‘Independence Day: Resurgence’ Review

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Director: Roland Emmerich

Writers: Roland Emmerich, Dean Devlin, Nicolas Wright, James A. Woods, and James Vanderbilt

Cast: Liam Hemsworth, Jeff Goldblum, Jessie T. Usher, Bill Pullman, Maika Monroe, Sela Ward, William Fichtner, Judd Hirsch, Brent Spiner, Angelababy, Charlotte Gainsbourg, Deobia Oparei, John Storey, Nicolas Wright, Travis Tope, Patrick St. Esprit, Gbenga Akinnagbe, Joey King, and Vivica A. Fox

Synopsis: Two decades after the first Independence Day invasion, Earth is faced with a new extra-Solar threat. But will mankind’s new space defense be enough?

 

*Reviewer Note: This will be a spoiler free review.*

 

When Independence Day came out back in 1996, it changed the Summer Blockbuster forever. It changed the way studios thought about making films and made Will Smith an automatic star in Hollywood. Needless to say, Independence Day was a huge hit. While a sequel was in wanted by the studio way back when, it never came because Roland Emmerich and writer Dean Devlin couldn’t crack the story. Fast forward to today, where every studio in Hollywood is trying to create franchise and their own universes, but are always going by the motto, “what old is new again.” Cue Independence Day: Resurgence, and trying to copy what the original did and try to catch some of the nostalgia going around. So, does Resurgence work? Well, sort of.

The film takes place twenty years after the War of 1996, as they call it in the film, and the world leaders have put aside their differences to use the technology from the aliens to better their own world, and create their own advanced technology like weapons, spacecrafts, and defensive bases within the solar system. Of course, everyone knew they might be coming back, but it might be worse than they originally thought when former President Whitmore (Pullman) gets a vision that suggests another alien invasion is coming sooner than we all thought.

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Meanwhile, David Levinson (Goldblum) goes find an old ship that has been mysteriously turned on, and finds out that it has sent out a distress beacon. While this is happening, up on the base on the Moon, former pilot Jake Morrison (Hemsworth) and his flight partner Charlie Miller (Tope) welcome the new flight team that is lead by Dylan Hiller (Usher), the son of Will Smith’s character from the first film that tragically died in-between events of the film, and now carries on his father’s legacy. We also find out that Jake and Dylan have a history together, and also have a common friend in now an adult Patricia Whitmore (Monroe), who works for the new president in President Lanford (Ward). Eventually, Whitmore’s vision comes true and a new mothership comes, which as David puts, it is “definitely bigger than the last one.” What follows is all of our old and new band of heroes coming together to stop this new threat and save the world once again.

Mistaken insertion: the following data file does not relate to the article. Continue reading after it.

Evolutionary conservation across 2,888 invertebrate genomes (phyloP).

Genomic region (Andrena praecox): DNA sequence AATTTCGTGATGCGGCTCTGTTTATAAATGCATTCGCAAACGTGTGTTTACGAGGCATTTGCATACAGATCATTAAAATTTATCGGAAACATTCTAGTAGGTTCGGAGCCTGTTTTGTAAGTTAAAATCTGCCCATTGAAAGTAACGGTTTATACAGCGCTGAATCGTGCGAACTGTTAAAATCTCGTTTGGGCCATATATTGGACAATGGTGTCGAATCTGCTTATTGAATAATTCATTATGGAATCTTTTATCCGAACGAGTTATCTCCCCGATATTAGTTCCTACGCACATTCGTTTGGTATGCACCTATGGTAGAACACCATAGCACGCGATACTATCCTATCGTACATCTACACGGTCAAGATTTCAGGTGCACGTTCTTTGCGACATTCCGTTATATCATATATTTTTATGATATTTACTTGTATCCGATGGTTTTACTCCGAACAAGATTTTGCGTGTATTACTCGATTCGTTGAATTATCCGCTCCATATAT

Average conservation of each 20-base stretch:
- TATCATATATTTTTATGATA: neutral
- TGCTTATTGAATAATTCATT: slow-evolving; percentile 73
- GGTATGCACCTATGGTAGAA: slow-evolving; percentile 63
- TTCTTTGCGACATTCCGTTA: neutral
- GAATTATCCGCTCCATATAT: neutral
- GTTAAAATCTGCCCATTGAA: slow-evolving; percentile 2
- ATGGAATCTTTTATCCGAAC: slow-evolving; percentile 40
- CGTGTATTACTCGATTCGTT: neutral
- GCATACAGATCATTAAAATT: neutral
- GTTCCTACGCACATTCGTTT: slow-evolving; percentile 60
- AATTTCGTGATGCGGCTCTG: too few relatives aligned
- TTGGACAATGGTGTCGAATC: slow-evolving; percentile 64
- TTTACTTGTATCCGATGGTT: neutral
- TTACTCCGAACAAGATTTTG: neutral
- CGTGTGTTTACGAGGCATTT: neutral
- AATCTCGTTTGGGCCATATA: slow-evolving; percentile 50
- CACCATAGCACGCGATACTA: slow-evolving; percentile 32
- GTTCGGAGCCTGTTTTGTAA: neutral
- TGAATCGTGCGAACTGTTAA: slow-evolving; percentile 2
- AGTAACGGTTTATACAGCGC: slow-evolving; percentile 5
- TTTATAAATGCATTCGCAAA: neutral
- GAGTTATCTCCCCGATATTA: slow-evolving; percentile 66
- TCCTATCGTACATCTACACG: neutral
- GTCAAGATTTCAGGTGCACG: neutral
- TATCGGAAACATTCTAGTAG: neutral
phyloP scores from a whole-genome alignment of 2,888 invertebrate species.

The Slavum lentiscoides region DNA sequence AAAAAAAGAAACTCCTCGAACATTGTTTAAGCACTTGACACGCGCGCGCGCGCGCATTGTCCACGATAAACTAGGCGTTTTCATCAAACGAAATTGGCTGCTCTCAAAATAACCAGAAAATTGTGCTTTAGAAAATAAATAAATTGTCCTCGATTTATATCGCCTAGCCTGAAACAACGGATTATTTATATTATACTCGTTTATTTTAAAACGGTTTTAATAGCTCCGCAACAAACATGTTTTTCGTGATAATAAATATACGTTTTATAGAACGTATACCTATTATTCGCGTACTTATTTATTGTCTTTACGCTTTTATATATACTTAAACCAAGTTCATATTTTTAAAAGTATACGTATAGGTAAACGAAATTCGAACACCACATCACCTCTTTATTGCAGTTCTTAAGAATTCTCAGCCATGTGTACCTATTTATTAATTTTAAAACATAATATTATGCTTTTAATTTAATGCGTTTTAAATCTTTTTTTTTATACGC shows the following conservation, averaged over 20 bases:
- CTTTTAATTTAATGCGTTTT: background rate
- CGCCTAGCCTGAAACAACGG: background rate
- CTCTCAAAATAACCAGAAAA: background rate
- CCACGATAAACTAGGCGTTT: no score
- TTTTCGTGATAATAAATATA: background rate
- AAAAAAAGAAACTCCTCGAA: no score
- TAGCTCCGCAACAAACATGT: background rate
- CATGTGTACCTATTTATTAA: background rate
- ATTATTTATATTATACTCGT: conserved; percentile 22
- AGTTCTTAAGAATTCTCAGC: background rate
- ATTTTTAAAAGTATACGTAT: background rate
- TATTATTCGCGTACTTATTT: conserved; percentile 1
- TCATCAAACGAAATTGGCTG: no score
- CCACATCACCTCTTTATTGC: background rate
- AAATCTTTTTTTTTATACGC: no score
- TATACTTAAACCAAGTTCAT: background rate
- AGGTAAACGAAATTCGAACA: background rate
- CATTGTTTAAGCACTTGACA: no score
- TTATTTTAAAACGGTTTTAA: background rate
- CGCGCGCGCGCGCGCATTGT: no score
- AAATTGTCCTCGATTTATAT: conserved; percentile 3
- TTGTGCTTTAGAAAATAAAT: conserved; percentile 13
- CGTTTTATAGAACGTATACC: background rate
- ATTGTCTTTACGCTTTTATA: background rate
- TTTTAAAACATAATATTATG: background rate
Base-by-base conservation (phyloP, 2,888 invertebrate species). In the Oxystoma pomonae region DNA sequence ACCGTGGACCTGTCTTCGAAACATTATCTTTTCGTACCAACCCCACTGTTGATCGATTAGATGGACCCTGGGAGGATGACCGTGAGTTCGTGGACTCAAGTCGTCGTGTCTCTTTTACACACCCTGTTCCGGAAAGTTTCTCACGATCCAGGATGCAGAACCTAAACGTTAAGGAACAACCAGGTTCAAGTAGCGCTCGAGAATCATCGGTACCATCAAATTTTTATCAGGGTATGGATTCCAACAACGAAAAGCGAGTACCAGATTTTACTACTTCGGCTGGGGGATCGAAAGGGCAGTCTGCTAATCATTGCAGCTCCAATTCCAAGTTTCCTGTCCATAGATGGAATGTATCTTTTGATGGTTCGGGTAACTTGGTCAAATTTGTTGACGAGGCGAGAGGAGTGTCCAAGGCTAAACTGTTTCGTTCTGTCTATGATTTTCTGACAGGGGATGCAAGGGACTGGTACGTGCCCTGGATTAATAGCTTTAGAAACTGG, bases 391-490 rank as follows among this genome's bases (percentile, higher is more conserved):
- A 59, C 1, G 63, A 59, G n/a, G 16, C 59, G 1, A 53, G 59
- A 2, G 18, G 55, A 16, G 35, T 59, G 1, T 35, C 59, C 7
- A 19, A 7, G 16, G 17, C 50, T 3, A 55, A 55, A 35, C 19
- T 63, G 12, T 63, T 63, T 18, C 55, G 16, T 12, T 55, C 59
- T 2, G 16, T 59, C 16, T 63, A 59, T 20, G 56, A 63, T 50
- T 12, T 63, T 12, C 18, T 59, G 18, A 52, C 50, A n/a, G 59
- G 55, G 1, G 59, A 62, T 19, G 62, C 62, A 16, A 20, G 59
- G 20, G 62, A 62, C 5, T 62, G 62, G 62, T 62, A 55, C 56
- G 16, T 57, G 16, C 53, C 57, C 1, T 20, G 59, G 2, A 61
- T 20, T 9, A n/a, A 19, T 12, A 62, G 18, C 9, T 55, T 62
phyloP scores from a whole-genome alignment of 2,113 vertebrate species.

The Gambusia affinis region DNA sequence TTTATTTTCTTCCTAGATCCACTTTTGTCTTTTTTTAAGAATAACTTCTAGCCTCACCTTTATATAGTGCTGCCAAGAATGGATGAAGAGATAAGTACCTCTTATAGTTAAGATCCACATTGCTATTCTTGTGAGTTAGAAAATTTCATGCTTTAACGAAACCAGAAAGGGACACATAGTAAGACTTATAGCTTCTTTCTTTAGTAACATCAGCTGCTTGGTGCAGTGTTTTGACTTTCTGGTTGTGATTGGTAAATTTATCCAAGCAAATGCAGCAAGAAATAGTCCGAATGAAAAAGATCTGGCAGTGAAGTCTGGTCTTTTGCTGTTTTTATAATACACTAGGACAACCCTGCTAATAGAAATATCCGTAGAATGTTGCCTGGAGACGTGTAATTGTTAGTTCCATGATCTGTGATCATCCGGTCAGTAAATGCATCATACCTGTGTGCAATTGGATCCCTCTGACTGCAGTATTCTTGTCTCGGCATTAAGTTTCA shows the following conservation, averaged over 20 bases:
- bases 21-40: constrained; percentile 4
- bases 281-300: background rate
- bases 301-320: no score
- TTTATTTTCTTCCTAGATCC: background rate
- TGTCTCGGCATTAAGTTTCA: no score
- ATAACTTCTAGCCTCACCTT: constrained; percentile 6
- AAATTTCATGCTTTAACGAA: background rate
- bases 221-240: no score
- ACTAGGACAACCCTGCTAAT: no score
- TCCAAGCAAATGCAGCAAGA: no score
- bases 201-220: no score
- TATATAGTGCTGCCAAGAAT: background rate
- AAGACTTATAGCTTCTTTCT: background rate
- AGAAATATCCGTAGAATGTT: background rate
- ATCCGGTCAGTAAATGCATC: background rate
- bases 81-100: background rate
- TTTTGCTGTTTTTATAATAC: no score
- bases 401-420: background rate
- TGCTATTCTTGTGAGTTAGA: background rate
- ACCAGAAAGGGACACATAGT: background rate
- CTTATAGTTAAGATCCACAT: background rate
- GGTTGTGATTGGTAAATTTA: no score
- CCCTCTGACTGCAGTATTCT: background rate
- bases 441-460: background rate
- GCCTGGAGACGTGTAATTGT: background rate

At this point, we should all know what we are all walking into with a Roland Emmerich-directed film: Mass Destruction. We get that in Independence Day: Resurgence early on when the new mothership comes to Earth and covers most of the Pacific Ocean, it takes out a couple cities, London and I believe Tokyo or Hong Kong (I wasn’t sure and it wasn’t said). The destruction scene feels similar to what we’ve seen before, I mean, a lot has been done since 1996, and Emmerich has tried to destroy the world a lot sense then too. The ship having its own gravity is a nice twist, but it’s never really bought up again.

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The real focus of the film is the humans, and here is where we have a mixed bag. None of the new characters really stand out, and it’s nothing against them as actors, it’s just that some to most of all the characters arcs are underdeveloped. Then there actors, like Vivica A. Fox, Judd Hirsch and Sela Ward who don’t really do anything of significance at all. Even Bill Pullman takes a bit of a backseat, while Brent Spiner as Dr. Okun is trying a bit too hard to act like he did in the original film, and his return does make some sense, for those wondering how the hell he’s back. The last returning member is Goldblum, whose character is now head of the Space Defense Program, but his character isn’t as fun as he was in the original.

Jessie Usher as Dylan Hiller is okay, but he isn’t Will Smith, not many are, and while that sounds like an insult, I wasn’t trying to say it as a negative thing, but he doesn’t really give off the same charm. Hemsworth feels like he’s really the bigger lead character as Jake Morrison. He’s also got a little more going on than the other characters, but like the other characters isn’t developed enough to make us have any real connection. Maika Monroe, who I have become a real fan of, tries to standout, and while her arc makes a bit more sense, again, it’s underdeveloped and pushed aside for the sack of having more action. The rest of the supporting cast is okay with William Fichtner plays a General, Charlotte Gainsbourg plays someone from David’s past, Deobia Oparei plays a warlord’s son that has a strange connection with President Whitmore, and Dr. Okun. Nicolas Wright plays Floyd Rosenberg, a lawyer of some sort, who is one of the comic reliefs, yes I said one, because the other is Travis Tope’s Charlie Miller, who is friends with Hemsworth’s character.

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While it sounds like I’m bashing Independence Day: Resurgence, I did have some fun watching it, and not in the fun making fun of it while watching, I thoroughly enjoyed a great deal of the movie because let’s face it, none of us were walking into this thing thinking, Oscar winning, grade-A acting, and sophisticated story and plot. No, we walked in to turn our brains off and watch some humans vs. alien’s action.